Gradient Disaggregation: Breaking Privacy in Federated Learning by Reconstructing the User Participant Matrix
Proceedings of the 38th International Conference on Machine Learning, PMLR 139:5959-5968, 2021.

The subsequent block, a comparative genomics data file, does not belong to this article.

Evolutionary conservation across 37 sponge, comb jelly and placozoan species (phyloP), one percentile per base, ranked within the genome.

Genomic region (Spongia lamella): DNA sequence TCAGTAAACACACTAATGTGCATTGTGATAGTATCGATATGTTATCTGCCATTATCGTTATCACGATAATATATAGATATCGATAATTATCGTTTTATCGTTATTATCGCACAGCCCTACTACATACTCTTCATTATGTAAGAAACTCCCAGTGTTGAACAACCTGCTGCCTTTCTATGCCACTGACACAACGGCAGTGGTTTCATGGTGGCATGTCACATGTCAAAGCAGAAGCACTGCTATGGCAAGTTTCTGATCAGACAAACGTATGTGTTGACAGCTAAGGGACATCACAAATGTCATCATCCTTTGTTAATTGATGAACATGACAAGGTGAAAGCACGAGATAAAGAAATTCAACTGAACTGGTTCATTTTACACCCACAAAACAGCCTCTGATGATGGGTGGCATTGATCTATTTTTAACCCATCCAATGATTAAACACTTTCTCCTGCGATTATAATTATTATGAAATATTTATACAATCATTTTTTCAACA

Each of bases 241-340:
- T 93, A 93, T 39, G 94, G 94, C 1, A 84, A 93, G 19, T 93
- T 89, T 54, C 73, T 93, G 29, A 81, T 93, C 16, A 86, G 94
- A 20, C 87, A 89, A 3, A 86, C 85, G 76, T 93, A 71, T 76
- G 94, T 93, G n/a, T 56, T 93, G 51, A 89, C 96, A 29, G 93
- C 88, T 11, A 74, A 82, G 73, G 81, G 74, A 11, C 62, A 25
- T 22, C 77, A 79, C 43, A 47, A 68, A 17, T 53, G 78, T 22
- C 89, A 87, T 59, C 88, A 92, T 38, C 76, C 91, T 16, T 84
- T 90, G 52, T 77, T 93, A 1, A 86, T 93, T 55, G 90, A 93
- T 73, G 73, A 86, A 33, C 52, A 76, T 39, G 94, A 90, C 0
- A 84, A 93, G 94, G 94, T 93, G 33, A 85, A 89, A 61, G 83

We show that aggregated model updates in federated learning may be insecure. An untrusted central server may disaggregate user updates from sums of updates across participants given repeated observations, enabling the server to recover privileged information about individual users’ private training data via traditional gradient inference attacks. Our method revolves around reconstructing participant information (e.g: which rounds of training users participated in) from aggregated model updates by leveraging summary information from device analytics commonly used to monitor, debug, and manage federated learning systems. Our attack is parallelizable and we successfully disaggregate user updates on settings with up to thousands of participants. We quantitatively and qualitatively demonstrate significant improvements in the capability of various inference attacks on the disaggregated updates. Our attack enables the attribution of learned properties to individual users, violating anonymity, and shows that a determined central server may undermine the secure aggregation protocol to break individual users’ data privacy in federated learning.